It somehow didn't make sense to me. Not then. Retiring - giving it all up. What for? I used to say. Sit at home and wait to become old and frail and bored. Wait until death sneaked up in the middle of the night and robbed me of another dawn? Worse still, spend my days sitting in the park watching children play or stand by the harbour wall watching the tide come in?
My days. But they weren't just mine - they were ours. They were our days and now they're gone and I've left Susie home for the last time.

You'd hardly know the harbour now, not with all the changes they've made - the old boatyard gone, the slipway, the jagged rocks; the rock-pools - all of them buried beneath, of all things, a car park. Not even something majestic or grand - but a car park. They didn't ask me or my Susie or anyone else whose precious memories they buried underneath all those tons of concrete. We swam in the salt-seawater of that bay, walked on the sandy beach, bathed our feet in the rock pools on a summer day. Even now I can remember one such day; she was young then - pretty, fresh-faced with eyes that danced with joy. I can hear her laughing as she sat beside the rock pool.
"Come and see this," she called and giggled "Look! Look at the reflection! See? See how it changes when the breeze ripples the water? " She waited. "There! There it is now! See? You'd think I was smiling - smiling through the ripples!"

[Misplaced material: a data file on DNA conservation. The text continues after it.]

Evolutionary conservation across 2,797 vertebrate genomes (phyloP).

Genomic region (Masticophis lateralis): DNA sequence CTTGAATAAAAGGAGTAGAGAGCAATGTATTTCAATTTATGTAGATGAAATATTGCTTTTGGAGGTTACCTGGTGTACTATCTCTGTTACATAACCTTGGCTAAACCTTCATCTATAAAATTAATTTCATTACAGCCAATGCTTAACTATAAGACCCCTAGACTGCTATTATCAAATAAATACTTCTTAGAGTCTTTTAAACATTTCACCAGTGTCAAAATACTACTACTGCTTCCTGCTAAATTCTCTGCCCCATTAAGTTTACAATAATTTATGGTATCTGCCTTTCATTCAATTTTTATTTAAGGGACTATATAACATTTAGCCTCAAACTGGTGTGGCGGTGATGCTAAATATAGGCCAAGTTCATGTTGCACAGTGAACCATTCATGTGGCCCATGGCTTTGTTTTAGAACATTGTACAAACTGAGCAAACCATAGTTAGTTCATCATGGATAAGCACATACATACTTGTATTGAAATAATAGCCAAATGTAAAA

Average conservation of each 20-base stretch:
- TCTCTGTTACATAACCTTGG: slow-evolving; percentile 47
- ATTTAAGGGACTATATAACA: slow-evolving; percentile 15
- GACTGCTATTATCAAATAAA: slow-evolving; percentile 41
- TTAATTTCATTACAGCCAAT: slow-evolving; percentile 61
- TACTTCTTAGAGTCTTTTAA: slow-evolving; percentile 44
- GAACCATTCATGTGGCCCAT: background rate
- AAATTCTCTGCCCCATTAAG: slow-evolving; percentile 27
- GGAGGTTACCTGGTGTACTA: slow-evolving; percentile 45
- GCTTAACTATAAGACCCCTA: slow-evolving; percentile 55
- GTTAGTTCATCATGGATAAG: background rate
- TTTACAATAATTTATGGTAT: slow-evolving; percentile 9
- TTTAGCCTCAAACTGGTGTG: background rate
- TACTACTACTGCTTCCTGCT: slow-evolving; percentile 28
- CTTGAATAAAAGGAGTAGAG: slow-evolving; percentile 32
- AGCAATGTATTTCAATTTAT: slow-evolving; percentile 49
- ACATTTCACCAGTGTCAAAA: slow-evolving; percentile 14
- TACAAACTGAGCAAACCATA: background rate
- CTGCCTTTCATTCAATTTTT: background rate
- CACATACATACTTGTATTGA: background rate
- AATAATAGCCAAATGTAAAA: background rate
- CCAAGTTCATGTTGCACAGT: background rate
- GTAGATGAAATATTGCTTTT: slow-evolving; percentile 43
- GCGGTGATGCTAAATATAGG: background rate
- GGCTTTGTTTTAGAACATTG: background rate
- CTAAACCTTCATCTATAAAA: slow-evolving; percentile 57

"You'll not be smiling in a minute," I said, " - if you look at that sky." Even as I spoke the first drops of rain were falling in the pool. "There," I said." That's reflections for you - smiling through the ripples and crying in the rain."

It's such a final thing, a funeral. Take a christening for instance, a christening's such a joyful thing filled with hope and promise. A beginning - a beginning of, well, almost anything you can imagine. Like the tide coming in, whereas a funeral is such a final thing.
CRANFIELD, the notice read, SUSAN - and, in brackets, SUSIE .AT HOME. I read it over and over again. I don't know why - it wasn't going to change anything. It wasn't going to make it go away, it wasn't going to bring my Susie back. It was a funeral and a funeral is such a final thing.

I almost bought a boat once. Not a large boat - clinker built with a little rail running round the bow. I was going to paint it myself - the top half white that would gleam in the sunlight, the bottom half blue to match the sea. I was going to call it Susie. I never did get around to it. It was one of those things, a question of time, really. I just never seemed to get the time.
You can't get near the boats nowadays with the new marina and everything. Not that it matters, I suppose. There's no clinker nor carvel now, no hand painting, no polished brass, no class - no class in anything, really.
I stood and watched one the other day - a funeral. I couldn't help thinking they don't do anything like they used to. Not anymore. You wouldn't have seen shoes that needed polished or trousers that needed pressed - not in the old days.
They're strange things, reflections - smiling through the ripples, crying in the rain…

John Graham